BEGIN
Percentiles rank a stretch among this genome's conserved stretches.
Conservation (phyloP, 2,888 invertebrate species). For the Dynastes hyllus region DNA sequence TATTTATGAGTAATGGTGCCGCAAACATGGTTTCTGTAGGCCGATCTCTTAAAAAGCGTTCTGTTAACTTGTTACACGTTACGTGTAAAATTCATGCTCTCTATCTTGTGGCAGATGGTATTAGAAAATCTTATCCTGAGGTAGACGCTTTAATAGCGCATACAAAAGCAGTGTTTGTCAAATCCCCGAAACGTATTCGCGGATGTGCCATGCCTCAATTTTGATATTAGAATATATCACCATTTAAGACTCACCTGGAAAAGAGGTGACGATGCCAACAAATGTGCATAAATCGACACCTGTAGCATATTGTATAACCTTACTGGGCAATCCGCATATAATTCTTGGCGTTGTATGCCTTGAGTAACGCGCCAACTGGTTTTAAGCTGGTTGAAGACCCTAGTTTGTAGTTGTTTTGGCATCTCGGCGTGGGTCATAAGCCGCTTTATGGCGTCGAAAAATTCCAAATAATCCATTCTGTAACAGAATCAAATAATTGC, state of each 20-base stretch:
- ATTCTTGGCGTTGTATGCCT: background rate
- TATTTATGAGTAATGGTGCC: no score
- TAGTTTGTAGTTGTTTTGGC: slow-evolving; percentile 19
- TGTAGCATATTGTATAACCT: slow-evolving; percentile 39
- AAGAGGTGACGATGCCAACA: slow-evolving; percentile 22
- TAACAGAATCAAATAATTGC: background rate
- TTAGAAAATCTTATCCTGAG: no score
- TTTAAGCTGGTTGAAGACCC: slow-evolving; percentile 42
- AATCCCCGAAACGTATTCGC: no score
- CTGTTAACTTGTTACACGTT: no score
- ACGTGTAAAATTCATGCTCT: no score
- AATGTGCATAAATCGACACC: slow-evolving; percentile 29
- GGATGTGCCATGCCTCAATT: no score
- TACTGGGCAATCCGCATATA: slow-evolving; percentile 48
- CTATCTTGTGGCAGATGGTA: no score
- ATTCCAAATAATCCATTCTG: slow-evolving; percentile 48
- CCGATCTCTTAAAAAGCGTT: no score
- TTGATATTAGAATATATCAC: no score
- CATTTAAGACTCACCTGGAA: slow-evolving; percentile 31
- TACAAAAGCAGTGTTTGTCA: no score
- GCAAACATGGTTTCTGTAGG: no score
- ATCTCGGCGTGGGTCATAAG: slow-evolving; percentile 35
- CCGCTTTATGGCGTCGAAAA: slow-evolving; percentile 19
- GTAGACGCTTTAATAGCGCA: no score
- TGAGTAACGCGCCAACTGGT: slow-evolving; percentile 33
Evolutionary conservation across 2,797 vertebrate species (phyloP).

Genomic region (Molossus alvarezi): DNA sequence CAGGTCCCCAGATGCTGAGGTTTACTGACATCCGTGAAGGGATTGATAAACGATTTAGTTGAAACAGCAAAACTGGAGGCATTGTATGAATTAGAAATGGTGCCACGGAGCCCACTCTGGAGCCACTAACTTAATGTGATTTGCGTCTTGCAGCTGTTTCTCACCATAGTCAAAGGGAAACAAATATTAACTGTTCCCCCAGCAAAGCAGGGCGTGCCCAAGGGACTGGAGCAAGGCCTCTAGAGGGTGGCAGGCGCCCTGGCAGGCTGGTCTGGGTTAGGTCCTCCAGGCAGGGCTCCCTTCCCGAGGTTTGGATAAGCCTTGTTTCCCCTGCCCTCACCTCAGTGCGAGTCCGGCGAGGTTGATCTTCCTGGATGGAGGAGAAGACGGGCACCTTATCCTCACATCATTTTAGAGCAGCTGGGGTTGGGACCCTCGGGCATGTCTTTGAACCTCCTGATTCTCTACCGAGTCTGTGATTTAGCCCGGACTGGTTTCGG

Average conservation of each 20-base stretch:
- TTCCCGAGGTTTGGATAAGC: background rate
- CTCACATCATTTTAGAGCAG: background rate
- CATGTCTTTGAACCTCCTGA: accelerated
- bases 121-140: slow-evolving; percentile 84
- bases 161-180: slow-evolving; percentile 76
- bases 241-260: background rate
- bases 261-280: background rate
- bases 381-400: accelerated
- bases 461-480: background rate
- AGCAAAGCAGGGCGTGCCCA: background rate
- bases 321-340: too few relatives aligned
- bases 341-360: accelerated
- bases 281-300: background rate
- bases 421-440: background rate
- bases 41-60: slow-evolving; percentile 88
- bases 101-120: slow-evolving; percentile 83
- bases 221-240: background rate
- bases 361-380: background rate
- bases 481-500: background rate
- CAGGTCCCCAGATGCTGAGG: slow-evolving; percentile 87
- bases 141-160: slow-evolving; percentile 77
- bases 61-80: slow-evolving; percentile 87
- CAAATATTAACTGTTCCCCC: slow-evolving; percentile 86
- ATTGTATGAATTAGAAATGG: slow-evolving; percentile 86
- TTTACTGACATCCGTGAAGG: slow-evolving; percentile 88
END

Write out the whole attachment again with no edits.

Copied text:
Percentiles rank a stretch among this genome's conserved stretches.
Conservation (phyloP, 2,888 invertebrate species). For the Dynastes hyllus region DNA sequence TATTTATGAGTAATGGTGCCGCAAACATGGTTTCTGTAGGCCGATCTCTTAAAAAGCGTTCTGTTAACTTGTTACACGTTACGTGTAAAATTCATGCTCTCTATCTTGTGGCAGATGGTATTAGAAAATCTTATCCTGAGGTAGACGCTTTAATAGCGCATACAAAAGCAGTGTTTGTCAAATCCCCGAAACGTATTCGCGGATGTGCCATGCCTCAATTTTGATATTAGAATATATCACCATTTAAGACTCACCTGGAAAAGAGGTGACGATGCCAACAAATGTGCATAAATCGACACCTGTAGCATATTGTATAACCTTACTGGGCAATCCGCATATAATTCTTGGCGTTGTATGCCTTGAGTAACGCGCCAACTGGTTTTAAGCTGGTTGAAGACCCTAGTTTGTAGTTGTTTTGGCATCTCGGCGTGGGTCATAAGCCGCTTTATGGCGTCGAAAAATTCCAAATAATCCATTCTGTAACAGAATCAAATAATTGC, state of each 20-base stretch:
- ATTCTTGGCGTTGTATGCCT: background rate
- TATTTATGAGTAATGGTGCC: no score
- TAGTTTGTAGTTGTTTTGGC: slow-evolving; percentile 19
- TGTAGCATATTGTATAACCT: slow-evolving; percentile 39
- AAGAGGTGACGATGCCAACA: slow-evolving; percentile 22
- TAACAGAATCAAATAATTGC: background rate
- TTAGAAAATCTTATCCTGAG: no score
- TTTAAGCTGGTTGAAGACCC: slow-evolving; percentile 42
- AATCCCCGAAACGTATTCGC: no score
- CTGTTAACTTGTTACACGTT: no score
- ACGTGTAAAATTCATGCTCT: no score
- AATGTGCATAAATCGACACC: slow-evolving; percentile 29
- GGATGTGCCATGCCTCAATT: no score
- TACTGGGCAATCCGCATATA: slow-evolving; percentile 48
- CTATCTTGTGGCAGATGGTA: no score
- ATTCCAAATAATCCATTCTG: slow-evolving; percentile 48
- CCGATCTCTTAAAAAGCGTT: no score
- TTGATATTAGAATATATCAC: no score
- CATTTAAGACTCACCTGGAA: slow-evolving; percentile 31
- TACAAAAGCAGTGTTTGTCA: no score
- GCAAACATGGTTTCTGTAGG: no score
- ATCTCGGCGTGGGTCATAAG: slow-evolving; percentile 35
- CCGCTTTATGGCGTCGAAAA: slow-evolving; percentile 19
- GTAGACGCTTTAATAGCGCA: no score
- TGAGTAACGCGCCAACTGGT: slow-evolving; percentile 33
Evolutionary conservation across 2,797 vertebrate species (phyloP).

Genomic region (Molossus alvarezi): DNA sequence CAGGTCCCCAGATGCTGAGGTTTACTGACATCCGTGAAGGGATTGATAAACGATTTAGTTGAAACAGCAAAACTGGAGGCATTGTATGAATTAGAAATGGTGCCACGGAGCCCACTCTGGAGCCACTAACTTAATGTGATTTGCGTCTTGCAGCTGTTTCTCACCATAGTCAAAGGGAAACAAATATTAACTGTTCCCCCAGCAAAGCAGGGCGTGCCCAAGGGACTGGAGCAAGGCCTCTAGAGGGTGGCAGGCGCCCTGGCAGGCTGGTCTGGGTTAGGTCCTCCAGGCAGGGCTCCCTTCCCGAGGTTTGGATAAGCCTTGTTTCCCCTGCCCTCACCTCAGTGCGAGTCCGGCGAGGTTGATCTTCCTGGATGGAGGAGAAGACGGGCACCTTATCCTCACATCATTTTAGAGCAGCTGGGGTTGGGACCCTCGGGCATGTCTTTGAACCTCCTGATTCTCTACCGAGTCTGTGATTTAGCCCGGACTGGTTTCGG

Average conservation of each 20-base stretch:
- TTCCCGAGGTTTGGATAAGC: background rate
- CTCACATCATTTTAGAGCAG: background rate
- CATGTCTTTGAACCTCCTGA: accelerated
- bases 121-140: slow-evolving; percentile 84
- bases 161-180: slow-evolving; percentile 76
- bases 241-260: background rate
- bases 261-280: background rate
- bases 381-400: accelerated
- bases 461-480: background rate
- AGCAAAGCAGGGCGTGCCCA: background rate
- bases 321-340: too few relatives aligned
- bases 341-360: accelerated
- bases 281-300: background rate
- bases 421-440: background rate
- bases 41-60: slow-evolving; percentile 88
- bases 101-120: slow-evolving; percentile 83
- bases 221-240: background rate
- bases 361-380: background rate
- bases 481-500: background rate
- CAGGTCCCCAGATGCTGAGG: slow-evolving; percentile 87
- bases 141-160: slow-evolving; percentile 77
- bases 61-80: slow-evolving; percentile 87
- CAAATATTAACTGTTCCCCC: slow-evolving; percentile 86
- ATTGTATGAATTAGAAATGG: slow-evolving; percentile 86
- TTTACTGACATCCGTGAAGG: slow-evolving; percentile 88